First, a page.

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What’s On the Horizon for DeFi in 2022

The contribution was part of Deal Street Asia's report on "The State of Decentralised Finance in Southeast Asia 2021"

1. What DeFi trends do you expect to see in 2022 and beyond?

Interest in DeFi continued unabated this year driven by institutional players including corporates, hedge funds, and family offices. The pace of innovation was buoyed with fundraising and investment in projects stepping up in Southeast Asia, with Thailand and Singapore leading the pack.

Institutional adoption will continue into 2022 as the level of comfort and confidence with DeFi grows, boosted by perceived legitimacy of regulatory clarity in Singapore around digital assets.

2. What kind of DeFi projects/products do you think will take off next year?

We can expect centralised finance (CeFi) entities to integrate DeFi contracts, by either creating some of their own protocols, and provision of liquidity to each other. We are already seeing some centralised crypto exchanges leveraging Automated Market Makers (AMM), which is originally an innovation by DeFi players to address liquidity issues.

CeFi players are well-positioned to provide its customers access to DeFi project features in a centralised manner. For instance, if a decentralised application is quoting options, there could be a way to link some of the liquidity there to be posted on centralised trading platforms, or vice versa.

We should also see more crypto “vaults”. Traditionally, a “vault” refers to a fund, where deposited funds will be managed according to a specific strategy. In the context of crypto, participants can invest in projects that can execute pre-defined hedging or strategy using smart contracts, as opposed to traditional fund structures. Such vaults can similarly help investors execute per the given mandate, such as selling or buying certain options on exchanges such as bit.com.

We will also likely see more innovation around cross-chain interoperability with projects that allow for bridging between the L1 ecosystems, or bridges themselves, or even aggregators of bridges.

3. What projects or new services does Matrixport plan for 2022?

As a platform for crypto financial services and asset management, we expect to double our assets under management and grow our customer base. About 70 percent of our user base is in Asia, and we are also looking to deepen our global footprint in Europe and the US. We will continue to innovate and explore a wider selection of features and products that resonate with customer demands, such as non-fungible tokens (NFTs) and decentralised autonomous organisations (DAO).

4. What is your view on the level of institutional adoption of DeFi in the region, and what do you expect to happen in the future?

As mentioned earlier, institutional adoption of DeFi has taken off in 2021 across the globe, with institutions accounting for more than half of all DeFi transactions this year.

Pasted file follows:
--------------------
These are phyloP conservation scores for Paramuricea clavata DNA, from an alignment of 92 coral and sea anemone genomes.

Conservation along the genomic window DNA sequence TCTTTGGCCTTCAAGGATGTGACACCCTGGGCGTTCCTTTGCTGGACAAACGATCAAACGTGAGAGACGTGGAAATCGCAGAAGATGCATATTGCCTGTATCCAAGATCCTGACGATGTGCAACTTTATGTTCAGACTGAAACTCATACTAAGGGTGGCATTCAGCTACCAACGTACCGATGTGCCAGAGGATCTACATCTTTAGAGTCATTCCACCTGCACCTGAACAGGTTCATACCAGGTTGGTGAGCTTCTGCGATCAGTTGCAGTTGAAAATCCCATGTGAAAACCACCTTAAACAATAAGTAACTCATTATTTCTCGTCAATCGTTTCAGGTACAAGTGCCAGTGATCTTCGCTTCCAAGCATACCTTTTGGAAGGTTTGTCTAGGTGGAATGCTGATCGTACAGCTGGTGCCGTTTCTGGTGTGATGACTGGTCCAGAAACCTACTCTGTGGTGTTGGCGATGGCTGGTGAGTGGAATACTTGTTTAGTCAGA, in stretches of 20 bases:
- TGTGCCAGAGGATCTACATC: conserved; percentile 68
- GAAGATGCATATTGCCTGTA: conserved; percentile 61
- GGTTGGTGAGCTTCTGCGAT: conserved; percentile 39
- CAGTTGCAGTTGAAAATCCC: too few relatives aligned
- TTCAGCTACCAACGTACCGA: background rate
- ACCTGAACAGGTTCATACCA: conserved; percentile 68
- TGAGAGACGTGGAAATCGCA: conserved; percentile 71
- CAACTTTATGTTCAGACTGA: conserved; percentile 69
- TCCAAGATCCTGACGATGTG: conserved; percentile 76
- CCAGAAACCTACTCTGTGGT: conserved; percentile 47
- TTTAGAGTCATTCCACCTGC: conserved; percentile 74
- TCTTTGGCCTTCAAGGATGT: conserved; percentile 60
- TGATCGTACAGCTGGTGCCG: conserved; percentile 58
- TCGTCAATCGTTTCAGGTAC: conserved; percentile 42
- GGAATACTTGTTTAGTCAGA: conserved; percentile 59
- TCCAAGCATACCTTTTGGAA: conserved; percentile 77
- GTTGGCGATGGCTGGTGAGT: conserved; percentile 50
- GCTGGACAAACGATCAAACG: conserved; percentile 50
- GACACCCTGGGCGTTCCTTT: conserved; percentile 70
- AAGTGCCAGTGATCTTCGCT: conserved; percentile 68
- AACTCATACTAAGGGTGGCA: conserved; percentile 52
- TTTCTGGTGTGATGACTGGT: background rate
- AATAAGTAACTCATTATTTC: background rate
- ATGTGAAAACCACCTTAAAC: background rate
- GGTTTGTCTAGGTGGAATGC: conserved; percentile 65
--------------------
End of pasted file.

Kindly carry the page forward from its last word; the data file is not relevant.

In this region, we expect that uptake will be uneven with Singapore being the most receptive, followed by Thailand and Indonesia. Adoption may accelerate with specific use cases to this region, such as services that serve the underbanked with smartphone access.

5. What would be the impact of CBDCs on the region’s DeFi landscape should monetary authorities in the region proceed with their plan to issue?

From Cambodia’s Project Bakong to the Monetary Authority of Singapore’s (MAS) Project Orchid, the region is at various stages of research and development to study how CBDCs could be applied to their financial systems.

A major motivation for many national banks in launching CBDCs include building a more efficient and inclusive payment system. CBDCs, as digital currencies issued by central banks, are able to significantly reduce the layers of intermediaries involved in domestic and international remittance. This cost savings could consequently be passed on to businesses and individuals.

Once CBDCs are widely launched, there is a possibility that they will be competing with privately issued stable coins, as these digital currencies would bear digital identity features and compliance with the issuing authority.

I think we will see a diminishing of stable coins overall, as their use case would be reduced, especially if the CDBCs can be used across both regulated and unregulated spaces.

6. The regulatory crackdown on cryptos in China is believed to benefit the region, particularly Singapore. What is your view on this? How can the region cope with the talent crunch?

Matrixport has been headquartered in Singapore since its inception in 2019. It was a natural choice given the country’s status as an established international financial services and wealth management hub.

As crypto is a decentralised asset, its development and innovation are not limited to any single jurisdiction.

Talent flows to wherever there is a fostering environment, so countries with a welcoming regulatory framework that encourages innovation, coupled with progressive immigration policies will be big beneficiaries.

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